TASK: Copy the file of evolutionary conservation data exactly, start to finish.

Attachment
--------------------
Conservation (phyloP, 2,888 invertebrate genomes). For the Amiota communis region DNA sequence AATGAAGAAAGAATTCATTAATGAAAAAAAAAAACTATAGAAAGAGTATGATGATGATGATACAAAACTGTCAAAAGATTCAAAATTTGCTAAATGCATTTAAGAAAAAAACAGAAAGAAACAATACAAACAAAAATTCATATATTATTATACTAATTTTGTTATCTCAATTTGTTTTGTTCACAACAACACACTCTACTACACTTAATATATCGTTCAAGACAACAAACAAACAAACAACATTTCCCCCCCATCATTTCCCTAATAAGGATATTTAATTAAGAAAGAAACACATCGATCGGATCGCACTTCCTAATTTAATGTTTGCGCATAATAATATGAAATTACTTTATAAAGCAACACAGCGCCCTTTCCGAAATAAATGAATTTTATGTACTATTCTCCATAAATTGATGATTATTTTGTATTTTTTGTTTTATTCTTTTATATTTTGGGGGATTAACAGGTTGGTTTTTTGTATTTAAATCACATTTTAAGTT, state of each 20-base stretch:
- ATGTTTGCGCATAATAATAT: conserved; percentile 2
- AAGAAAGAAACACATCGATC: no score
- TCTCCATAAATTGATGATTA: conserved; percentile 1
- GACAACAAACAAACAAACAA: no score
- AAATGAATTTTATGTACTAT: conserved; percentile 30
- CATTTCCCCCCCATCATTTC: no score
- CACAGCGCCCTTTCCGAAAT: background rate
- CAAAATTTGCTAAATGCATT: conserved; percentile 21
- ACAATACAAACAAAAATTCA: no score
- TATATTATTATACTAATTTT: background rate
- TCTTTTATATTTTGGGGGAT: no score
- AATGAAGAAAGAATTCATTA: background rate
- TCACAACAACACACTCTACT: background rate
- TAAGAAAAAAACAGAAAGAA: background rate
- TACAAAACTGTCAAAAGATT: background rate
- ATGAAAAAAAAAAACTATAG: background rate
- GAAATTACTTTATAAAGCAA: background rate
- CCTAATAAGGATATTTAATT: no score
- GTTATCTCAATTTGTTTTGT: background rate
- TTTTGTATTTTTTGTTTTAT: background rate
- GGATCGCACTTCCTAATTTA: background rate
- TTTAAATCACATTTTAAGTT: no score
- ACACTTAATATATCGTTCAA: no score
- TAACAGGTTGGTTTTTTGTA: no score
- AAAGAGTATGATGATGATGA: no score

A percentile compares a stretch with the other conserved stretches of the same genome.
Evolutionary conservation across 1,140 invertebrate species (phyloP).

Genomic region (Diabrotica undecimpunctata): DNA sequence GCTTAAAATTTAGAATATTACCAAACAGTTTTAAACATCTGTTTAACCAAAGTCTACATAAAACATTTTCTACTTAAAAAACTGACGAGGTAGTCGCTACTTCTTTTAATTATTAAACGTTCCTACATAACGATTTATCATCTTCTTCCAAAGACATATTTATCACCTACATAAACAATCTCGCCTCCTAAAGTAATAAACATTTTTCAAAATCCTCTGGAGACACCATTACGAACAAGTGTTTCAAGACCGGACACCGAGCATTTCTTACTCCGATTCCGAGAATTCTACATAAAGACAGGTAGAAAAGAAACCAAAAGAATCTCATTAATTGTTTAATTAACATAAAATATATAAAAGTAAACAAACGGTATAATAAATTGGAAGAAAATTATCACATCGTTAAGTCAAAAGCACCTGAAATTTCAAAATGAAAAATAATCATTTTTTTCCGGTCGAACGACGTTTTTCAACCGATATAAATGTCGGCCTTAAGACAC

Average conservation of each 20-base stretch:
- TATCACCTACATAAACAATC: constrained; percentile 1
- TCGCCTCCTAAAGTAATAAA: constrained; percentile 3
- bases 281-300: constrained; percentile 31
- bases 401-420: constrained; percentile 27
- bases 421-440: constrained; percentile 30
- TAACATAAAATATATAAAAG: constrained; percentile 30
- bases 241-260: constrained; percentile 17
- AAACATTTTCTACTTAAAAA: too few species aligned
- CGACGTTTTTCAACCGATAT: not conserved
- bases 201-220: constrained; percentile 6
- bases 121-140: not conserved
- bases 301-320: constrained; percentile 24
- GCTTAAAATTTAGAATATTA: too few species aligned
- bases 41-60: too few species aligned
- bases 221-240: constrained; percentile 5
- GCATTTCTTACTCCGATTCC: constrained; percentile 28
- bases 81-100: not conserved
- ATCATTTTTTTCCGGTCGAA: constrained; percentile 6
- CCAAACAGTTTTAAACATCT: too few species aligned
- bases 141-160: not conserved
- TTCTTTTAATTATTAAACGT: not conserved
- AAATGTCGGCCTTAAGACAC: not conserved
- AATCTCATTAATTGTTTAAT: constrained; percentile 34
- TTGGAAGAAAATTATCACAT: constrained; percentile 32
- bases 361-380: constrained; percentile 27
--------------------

Conservation (phyloP, 2,888 invertebrate genomes). For the Amiota communis region DNA sequence AATGAAGAAAGAATTCATTAATGAAAAAAAAAAACTATAGAAAGAGTATGATGATGATGATACAAAACTGTCAAAAGATTCAAAATTTGCTAAATGCATTTAAGAAAAAAACAGAAAGAAACAATACAAACAAAAATTCATATATTATTATACTAATTTTGTTATCTCAATTTGTTTTGTTCACAACAACACACTCTACTACACTTAATATATCGTTCAAGACAACAAACAAACAAACAACATTTCCCCCCCATCATTTCCCTAATAAGGATATTTAATTAAGAAAGAAACACATCGATCGGATCGCACTTCCTAATTTAATGTTTGCGCATAATAATATGAAATTACTTTATAAAGCAACACAGCGCCCTTTCCGAAATAAATGAATTTTATGTACTATTCTCCATAAATTGATGATTATTTTGTATTTTTTGTTTTATTCTTTTATATTTTGGGGGATTAACAGGTTGGTTTTTTGTATTTAAATCACATTTTAAGTT, state of each 20-base stretch:
- ATGTTTGCGCATAATAATAT: conserved; percentile 2
- AAGAAAGAAACACATCGATC: no score
- TCTCCATAAATTGATGATTA: conserved; percentile 1
- GACAACAAACAAACAAACAA: no score
- AAATGAATTTTATGTACTAT: conserved; percentile 30
- CATTTCCCCCCCATCATTTC: no score
- CACAGCGCCCTTTCCGAAAT: background rate
- CAAAATTTGCTAAATGCATT: conserved; percentile 21
- ACAATACAAACAAAAATTCA: no score
- TATATTATTATACTAATTTT: background rate
- TCTTTTATATTTTGGGGGAT: no score
- AATGAAGAAAGAATTCATTA: background rate
- TCACAACAACACACTCTACT: background rate
- TAAGAAAAAAACAGAAAGAA: background rate
- TACAAAACTGTCAAAAGATT: background rate
- ATGAAAAAAAAAAACTATAG: background rate
- GAAATTACTTTATAAAGCAA: background rate
- CCTAATAAGGATATTTAATT: no score
- GTTATCTCAATTTGTTTTGT: background rate
- TTTTGTATTTTTTGTTTTAT: background rate
- GGATCGCACTTCCTAATTTA: background rate
- TTTAAATCACATTTTAAGTT: no score
- ACACTTAATATATCGTTCAA: no score
- TAACAGGTTGGTTTTTTGTA: no score
- AAAGAGTATGATGATGATGA: no score

A percentile compares a stretch with the other conserved stretches of the same genome.
Evolutionary conservation across 1,140 invertebrate species (phyloP).

Genomic region (Diabrotica undecimpunctata): DNA sequence GCTTAAAATTTAGAATATTACCAAACAGTTTTAAACATCTGTTTAACCAAAGTCTACATAAAACATTTTCTACTTAAAAAACTGACGAGGTAGTCGCTACTTCTTTTAATTATTAAACGTTCCTACATAACGATTTATCATCTTCTTCCAAAGACATATTTATCACCTACATAAACAATCTCGCCTCCTAAAGTAATAAACATTTTTCAAAATCCTCTGGAGACACCATTACGAACAAGTGTTTCAAGACCGGACACCGAGCATTTCTTACTCCGATTCCGAGAATTCTACATAAAGACAGGTAGAAAAGAAACCAAAAGAATCTCATTAATTGTTTAATTAACATAAAATATATAAAAGTAAACAAACGGTATAATAAATTGGAAGAAAATTATCACATCGTTAAGTCAAAAGCACCTGAAATTTCAAAATGAAAAATAATCATTTTTTTCCGGTCGAACGACGTTTTTCAACCGATATAAATGTCGGCCTTAAGACAC

Average conservation of each 20-base stretch:
- TATCACCTACATAAACAATC: constrained; percentile 1
- TCGCCTCCTAAAGTAATAAA: constrained; percentile 3
- bases 281-300: constrained; percentile 31
- bases 401-420: constrained; percentile 27
- bases 421-440: constrained; percentile 30
- TAACATAAAATATATAAAAG: constrained; percentile 30
- bases 241-260: constrained; percentile 17
- AAACATTTTCTACTTAAAAA: too few species aligned
- CGACGTTTTTCAACCGATAT: not conserved
- bases 201-220: constrained; percentile 6
- bases 121-140: not conserved
- bases 301-320: constrained; percentile 24
- GCTTAAAATTTAGAATATTA: too few species aligned
- bases 41-60: too few species aligned
- bases 221-240: constrained; percentile 5
- GCATTTCTTACTCCGATTCC: constrained; percentile 28
- bases 81-100: not conserved
- ATCATTTTTTTCCGGTCGAA: constrained; percentile 6
- CCAAACAGTTTTAAACATCT: too few species aligned
- bases 141-160: not conserved
- TTCTTTTAATTATTAAACGT: not conserved
- AAATGTCGGCCTTAAGACAC: not conserved
- AATCTCATTAATTGTTTAAT: constrained; percentile 34
- TTGGAAGAAAATTATCACAT: constrained; percentile 32
- bases 361-380: constrained; percentile 27